Charley Horse: What It Is and How to Prevent It

A Charley horse can strike anyone at any time, but some people may be more likely to experience these painful muscle spasms. Here's what causes Charley horses and how to prevent them.

woman sitting on couch holding her leg in painAndreyPopov/Getty Images

What is a Charley horse?

If you have ever had an incredibly painful leg cramp come on fast and furiously you have likely experienced a Charley horse. This type of muscle spasm tends to occur when a muscle is overused or injured, and can sometimes strike in the middle of the night. Ouch!

But what exactly causes a Charley horse, and maybe even more importantly, why does such a painful experience have such a funny name? There are several tales about how the cramps might have gotten their name and they all center around baseball.

In 1886, a West Virginia newspaper called the Wheeling Daily Intelligencer reported on a new athlete malady. “Base-ballists invented a brand new disease called ‘Charley horse.’ It consists of a peculiar contraction and hardening of the muscles and tendons of the thigh, to which ball players are liable from the sudden starting and stopping in chasing balls.” A ballplayer named Jack Glasscock was said to have originated the name, “because the way the men limped around reminded him of an old horse he once owned named Charley.”

Another story credits player Joe Quest, son of a blacksmith, for saying injured players were limping around like Charley, an old horse at his father’s shop. Still other stories say many ballparks had old workhorses that pulled equipment and they were often named Charley, says The New Dickson Baseball Dictionary.

Whatever the origin of the name, the origin of the cramps are the same.

“The spasms are the result of involuntary muscle contractions,” explains Robert Glatter, MD, an emergency physician at Lenox Hill Hospital in New York City and a former sideline physician for the NFL’s New York Jets.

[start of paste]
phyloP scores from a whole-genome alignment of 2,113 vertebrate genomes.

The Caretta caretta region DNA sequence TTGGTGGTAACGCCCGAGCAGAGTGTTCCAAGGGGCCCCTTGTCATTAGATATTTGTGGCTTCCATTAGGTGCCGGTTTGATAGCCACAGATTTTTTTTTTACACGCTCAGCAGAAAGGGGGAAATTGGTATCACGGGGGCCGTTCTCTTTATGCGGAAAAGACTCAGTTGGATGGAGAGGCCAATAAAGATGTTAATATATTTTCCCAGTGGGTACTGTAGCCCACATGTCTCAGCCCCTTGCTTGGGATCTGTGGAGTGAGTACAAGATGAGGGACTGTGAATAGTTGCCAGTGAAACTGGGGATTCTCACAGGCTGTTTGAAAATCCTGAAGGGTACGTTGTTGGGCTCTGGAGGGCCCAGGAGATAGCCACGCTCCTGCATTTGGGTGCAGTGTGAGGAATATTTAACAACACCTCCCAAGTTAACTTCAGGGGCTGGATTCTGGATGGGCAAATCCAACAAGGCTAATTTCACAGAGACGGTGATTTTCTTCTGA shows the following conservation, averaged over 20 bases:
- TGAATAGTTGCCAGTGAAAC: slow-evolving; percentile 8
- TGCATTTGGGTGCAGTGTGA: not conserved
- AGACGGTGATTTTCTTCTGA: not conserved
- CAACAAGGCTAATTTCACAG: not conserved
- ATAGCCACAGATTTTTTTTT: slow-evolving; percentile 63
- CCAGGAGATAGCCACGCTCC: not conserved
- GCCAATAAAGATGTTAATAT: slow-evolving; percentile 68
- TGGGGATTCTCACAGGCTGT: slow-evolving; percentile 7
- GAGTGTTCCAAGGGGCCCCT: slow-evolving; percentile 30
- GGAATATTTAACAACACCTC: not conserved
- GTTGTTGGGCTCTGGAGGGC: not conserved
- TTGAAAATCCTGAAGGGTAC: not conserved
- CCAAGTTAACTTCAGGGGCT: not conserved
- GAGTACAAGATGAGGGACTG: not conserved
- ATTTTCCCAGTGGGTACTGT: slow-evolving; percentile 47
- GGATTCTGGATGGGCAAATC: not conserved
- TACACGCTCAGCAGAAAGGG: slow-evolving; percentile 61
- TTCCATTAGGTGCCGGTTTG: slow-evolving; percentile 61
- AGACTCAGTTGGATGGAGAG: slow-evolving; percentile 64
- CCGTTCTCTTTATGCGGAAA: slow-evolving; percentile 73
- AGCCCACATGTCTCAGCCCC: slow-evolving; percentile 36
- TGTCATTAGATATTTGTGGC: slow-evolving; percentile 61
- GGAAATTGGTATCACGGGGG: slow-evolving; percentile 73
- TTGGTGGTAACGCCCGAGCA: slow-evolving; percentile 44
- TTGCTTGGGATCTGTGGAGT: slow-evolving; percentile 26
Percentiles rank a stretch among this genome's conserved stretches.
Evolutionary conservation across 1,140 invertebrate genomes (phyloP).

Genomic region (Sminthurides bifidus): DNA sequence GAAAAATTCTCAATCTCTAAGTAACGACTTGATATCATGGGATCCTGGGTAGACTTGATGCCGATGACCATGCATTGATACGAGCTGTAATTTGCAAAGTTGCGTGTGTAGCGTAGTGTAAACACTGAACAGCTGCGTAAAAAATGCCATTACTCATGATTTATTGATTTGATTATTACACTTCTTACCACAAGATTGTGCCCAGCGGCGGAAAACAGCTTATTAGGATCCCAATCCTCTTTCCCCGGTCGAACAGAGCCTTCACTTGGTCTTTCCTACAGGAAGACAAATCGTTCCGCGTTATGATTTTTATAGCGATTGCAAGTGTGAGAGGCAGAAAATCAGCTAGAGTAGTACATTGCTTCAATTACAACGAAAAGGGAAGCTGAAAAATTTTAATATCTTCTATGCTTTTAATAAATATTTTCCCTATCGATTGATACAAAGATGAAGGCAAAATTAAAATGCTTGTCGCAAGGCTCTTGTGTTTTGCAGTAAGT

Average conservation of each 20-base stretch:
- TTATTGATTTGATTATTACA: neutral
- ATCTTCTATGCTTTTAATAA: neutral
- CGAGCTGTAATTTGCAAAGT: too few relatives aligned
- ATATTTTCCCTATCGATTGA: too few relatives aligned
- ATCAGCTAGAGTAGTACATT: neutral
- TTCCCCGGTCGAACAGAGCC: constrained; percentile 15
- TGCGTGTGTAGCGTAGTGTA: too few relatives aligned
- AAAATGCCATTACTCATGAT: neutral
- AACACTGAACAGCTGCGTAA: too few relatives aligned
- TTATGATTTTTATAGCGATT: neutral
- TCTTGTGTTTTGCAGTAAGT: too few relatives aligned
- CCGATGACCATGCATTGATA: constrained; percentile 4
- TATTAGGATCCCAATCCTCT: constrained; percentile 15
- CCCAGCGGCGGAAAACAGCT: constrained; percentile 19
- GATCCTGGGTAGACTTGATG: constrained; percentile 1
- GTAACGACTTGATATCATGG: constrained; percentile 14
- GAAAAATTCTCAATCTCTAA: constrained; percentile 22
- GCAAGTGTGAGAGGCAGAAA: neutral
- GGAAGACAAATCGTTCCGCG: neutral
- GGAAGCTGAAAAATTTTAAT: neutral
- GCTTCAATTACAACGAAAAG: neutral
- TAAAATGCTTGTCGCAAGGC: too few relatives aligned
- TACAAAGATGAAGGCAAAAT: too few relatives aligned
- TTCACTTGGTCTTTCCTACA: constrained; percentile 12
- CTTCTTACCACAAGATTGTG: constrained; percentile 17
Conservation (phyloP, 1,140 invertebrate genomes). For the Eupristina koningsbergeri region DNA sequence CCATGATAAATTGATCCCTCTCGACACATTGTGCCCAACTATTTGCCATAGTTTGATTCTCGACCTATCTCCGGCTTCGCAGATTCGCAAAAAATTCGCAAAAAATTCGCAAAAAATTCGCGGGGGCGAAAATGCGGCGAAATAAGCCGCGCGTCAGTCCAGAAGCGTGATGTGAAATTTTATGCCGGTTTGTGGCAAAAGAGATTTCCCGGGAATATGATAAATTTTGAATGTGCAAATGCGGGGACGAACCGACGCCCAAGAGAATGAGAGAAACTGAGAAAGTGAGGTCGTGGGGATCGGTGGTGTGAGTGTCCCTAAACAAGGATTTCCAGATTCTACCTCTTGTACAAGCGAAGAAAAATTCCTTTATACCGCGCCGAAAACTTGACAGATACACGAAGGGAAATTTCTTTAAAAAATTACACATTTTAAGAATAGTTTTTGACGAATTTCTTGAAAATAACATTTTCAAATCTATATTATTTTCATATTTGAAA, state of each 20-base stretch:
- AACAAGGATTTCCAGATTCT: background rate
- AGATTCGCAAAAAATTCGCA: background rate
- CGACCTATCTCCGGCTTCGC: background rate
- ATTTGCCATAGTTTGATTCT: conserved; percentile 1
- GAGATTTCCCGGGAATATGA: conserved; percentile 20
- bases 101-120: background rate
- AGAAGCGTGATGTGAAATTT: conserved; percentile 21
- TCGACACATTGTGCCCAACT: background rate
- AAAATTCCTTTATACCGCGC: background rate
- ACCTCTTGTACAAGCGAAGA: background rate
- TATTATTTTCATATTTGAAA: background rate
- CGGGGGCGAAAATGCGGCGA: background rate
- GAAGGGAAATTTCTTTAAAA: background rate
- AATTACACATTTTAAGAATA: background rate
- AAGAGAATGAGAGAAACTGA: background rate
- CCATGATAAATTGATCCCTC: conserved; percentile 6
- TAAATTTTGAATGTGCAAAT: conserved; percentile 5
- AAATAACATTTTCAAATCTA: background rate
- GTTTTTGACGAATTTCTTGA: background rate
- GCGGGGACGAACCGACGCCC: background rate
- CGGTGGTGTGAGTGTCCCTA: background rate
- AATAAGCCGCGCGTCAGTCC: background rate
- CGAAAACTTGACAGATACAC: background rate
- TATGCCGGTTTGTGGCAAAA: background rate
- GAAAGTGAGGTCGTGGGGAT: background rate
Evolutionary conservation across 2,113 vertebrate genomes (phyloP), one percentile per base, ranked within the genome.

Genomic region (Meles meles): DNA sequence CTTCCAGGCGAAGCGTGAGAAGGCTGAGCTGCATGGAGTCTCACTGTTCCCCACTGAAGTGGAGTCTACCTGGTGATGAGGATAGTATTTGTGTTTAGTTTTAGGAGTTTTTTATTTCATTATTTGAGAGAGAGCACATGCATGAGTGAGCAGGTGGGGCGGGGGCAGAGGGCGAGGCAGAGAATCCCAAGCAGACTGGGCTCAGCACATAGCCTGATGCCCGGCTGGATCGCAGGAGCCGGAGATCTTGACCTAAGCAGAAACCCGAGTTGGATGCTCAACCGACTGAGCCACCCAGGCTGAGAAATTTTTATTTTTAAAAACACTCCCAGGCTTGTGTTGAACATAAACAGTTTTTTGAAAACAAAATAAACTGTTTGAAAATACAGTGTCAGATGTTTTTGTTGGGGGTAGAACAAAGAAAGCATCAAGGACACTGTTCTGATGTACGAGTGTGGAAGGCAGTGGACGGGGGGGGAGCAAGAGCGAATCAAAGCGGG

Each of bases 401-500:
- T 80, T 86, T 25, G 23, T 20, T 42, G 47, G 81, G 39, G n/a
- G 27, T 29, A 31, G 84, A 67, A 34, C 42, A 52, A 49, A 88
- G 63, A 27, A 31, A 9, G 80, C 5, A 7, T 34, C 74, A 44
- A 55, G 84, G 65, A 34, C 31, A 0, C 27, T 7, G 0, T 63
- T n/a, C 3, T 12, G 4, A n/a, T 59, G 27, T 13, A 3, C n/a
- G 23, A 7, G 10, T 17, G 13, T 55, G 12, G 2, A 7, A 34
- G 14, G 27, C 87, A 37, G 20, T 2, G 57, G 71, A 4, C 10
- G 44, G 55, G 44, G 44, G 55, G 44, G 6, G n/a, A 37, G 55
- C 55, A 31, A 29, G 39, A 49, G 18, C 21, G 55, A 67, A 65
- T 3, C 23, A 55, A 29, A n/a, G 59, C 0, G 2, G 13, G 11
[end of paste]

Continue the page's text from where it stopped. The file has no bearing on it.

Charley horses can last for minutes, hours, or days. They can strike anywhere in the body, but the most common spots are the back of your lower leg/calf, back of your thigh, or the front of your thigh.

Common causes of Charley horses

Exactly what causes a Charley horse is not known, but common triggers include muscle injury, overuse or strain from vigorous exercise, not stretching before or after working out, exercising in extreme heat or cold, and/or dehydration, Dr. Glatter says.

Lack of blood flow to a specific muscle group and low levels of sodium, calcium, potassium, or other electrolytes may also contribute to the risk of developing a Charley horse, he says. Electrolytes are minerals—sodium, potassium, chloride, magnesium, calcium, phosphate, bicarbonate—that dissolve in your body’s fluids, creating electrically charged ions that affect how your body functions. (Do you think you might have an electrolyte imbalance? Here’s how to tell.)

“Nerve compression due to a herniated disc in your back may also be contributory,” he says. The slipped disc causes a pinched nerve that results in the calf cramp.

And of course you can also develop a Charley horse while sleeping, and the pain may even wake you up.

Charley horse risk factors

Some people may be more likely to develop a Charley horse than others. Risks include smoking, obesity, taking water pills or diuretics, and/or drugs called statins to lower cholesterol, Dr. Glatter says.

“Athletes tend to get them more frequently as a result of muscle fatigue from overuse,” he says. “Obese people may have inadequate circulation to the lower extremities.”

Getting a Charley horse is also very common in pregnancy, especially during the second and third trimester, adds Dominic King, DO, a sports medicine and intervention orthopedic physician at the Cleveland Clinic in Ohio. “This is because of reduced circulation in your legs from pressure of the baby on blood vessels or rapid change in weight associated with pregnancy.”

Other diseases that cause abnormalities in electrolytes such as liver disease or thyroid disease may also increase your risks of developing a Charley horse cramp, he says. The older you are, the greater your chances, too. “As we age we have reduced muscle mass, and the muscle that is there can be easily overstretched,” Dr. King says.